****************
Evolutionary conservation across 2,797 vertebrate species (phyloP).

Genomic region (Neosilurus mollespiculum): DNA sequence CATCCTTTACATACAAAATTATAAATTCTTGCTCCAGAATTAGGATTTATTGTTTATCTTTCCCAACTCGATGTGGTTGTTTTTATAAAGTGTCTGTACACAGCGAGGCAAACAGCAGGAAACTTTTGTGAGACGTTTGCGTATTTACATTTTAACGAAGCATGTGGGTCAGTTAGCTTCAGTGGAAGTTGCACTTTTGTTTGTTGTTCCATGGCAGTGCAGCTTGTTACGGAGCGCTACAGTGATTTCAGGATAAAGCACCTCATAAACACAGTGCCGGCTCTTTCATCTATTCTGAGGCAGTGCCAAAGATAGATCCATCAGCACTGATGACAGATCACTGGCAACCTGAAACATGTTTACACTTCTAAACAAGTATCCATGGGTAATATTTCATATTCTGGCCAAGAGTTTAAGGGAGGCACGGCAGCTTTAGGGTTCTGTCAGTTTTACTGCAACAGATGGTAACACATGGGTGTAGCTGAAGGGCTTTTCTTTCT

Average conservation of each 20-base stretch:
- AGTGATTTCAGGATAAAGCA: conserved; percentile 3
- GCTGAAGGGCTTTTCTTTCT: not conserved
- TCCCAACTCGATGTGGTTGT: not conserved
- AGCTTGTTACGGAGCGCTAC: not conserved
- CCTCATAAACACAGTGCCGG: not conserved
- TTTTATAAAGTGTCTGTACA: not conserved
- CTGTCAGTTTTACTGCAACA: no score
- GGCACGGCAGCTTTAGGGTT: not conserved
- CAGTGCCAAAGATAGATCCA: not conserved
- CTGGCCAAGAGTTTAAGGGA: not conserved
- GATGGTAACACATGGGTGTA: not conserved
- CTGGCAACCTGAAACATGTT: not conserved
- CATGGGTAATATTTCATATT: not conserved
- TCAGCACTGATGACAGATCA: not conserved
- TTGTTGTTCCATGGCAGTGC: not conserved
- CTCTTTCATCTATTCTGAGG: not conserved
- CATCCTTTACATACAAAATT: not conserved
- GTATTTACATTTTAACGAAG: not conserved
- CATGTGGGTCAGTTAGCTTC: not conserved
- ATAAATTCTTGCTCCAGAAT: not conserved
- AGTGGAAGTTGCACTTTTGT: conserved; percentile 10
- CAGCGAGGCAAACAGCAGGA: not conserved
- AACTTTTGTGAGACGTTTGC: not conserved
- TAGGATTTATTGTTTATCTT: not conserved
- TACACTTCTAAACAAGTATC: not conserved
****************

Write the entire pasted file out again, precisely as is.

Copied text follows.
Evolutionary conservation across 2,797 vertebrate species (phyloP).

Genomic region (Neosilurus mollespiculum): DNA sequence CATCCTTTACATACAAAATTATAAATTCTTGCTCCAGAATTAGGATTTATTGTTTATCTTTCCCAACTCGATGTGGTTGTTTTTATAAAGTGTCTGTACACAGCGAGGCAAACAGCAGGAAACTTTTGTGAGACGTTTGCGTATTTACATTTTAACGAAGCATGTGGGTCAGTTAGCTTCAGTGGAAGTTGCACTTTTGTTTGTTGTTCCATGGCAGTGCAGCTTGTTACGGAGCGCTACAGTGATTTCAGGATAAAGCACCTCATAAACACAGTGCCGGCTCTTTCATCTATTCTGAGGCAGTGCCAAAGATAGATCCATCAGCACTGATGACAGATCACTGGCAACCTGAAACATGTTTACACTTCTAAACAAGTATCCATGGGTAATATTTCATATTCTGGCCAAGAGTTTAAGGGAGGCACGGCAGCTTTAGGGTTCTGTCAGTTTTACTGCAACAGATGGTAACACATGGGTGTAGCTGAAGGGCTTTTCTTTCT

Average conservation of each 20-base stretch:
- AGTGATTTCAGGATAAAGCA: conserved; percentile 3
- GCTGAAGGGCTTTTCTTTCT: not conserved
- TCCCAACTCGATGTGGTTGT: not conserved
- AGCTTGTTACGGAGCGCTAC: not conserved
- CCTCATAAACACAGTGCCGG: not conserved
- TTTTATAAAGTGTCTGTACA: not conserved
- CTGTCAGTTTTACTGCAACA: no score
- GGCACGGCAGCTTTAGGGTT: not conserved
- CAGTGCCAAAGATAGATCCA: not conserved
- CTGGCCAAGAGTTTAAGGGA: not conserved
- GATGGTAACACATGGGTGTA: not conserved
- CTGGCAACCTGAAACATGTT: not conserved
- CATGGGTAATATTTCATATT: not conserved
- TCAGCACTGATGACAGATCA: not conserved
- TTGTTGTTCCATGGCAGTGC: not conserved
- CTCTTTCATCTATTCTGAGG: not conserved
- CATCCTTTACATACAAAATT: not conserved
- GTATTTACATTTTAACGAAG: not conserved
- CATGTGGGTCAGTTAGCTTC: not conserved
- ATAAATTCTTGCTCCAGAAT: not conserved
- AGTGGAAGTTGCACTTTTGT: conserved; percentile 10
- CAGCGAGGCAAACAGCAGGA: not conserved
- AACTTTTGTGAGACGTTTGC: not conserved
- TAGGATTTATTGTTTATCTT: not conserved
- TACACTTCTAAACAAGTATC: not conserved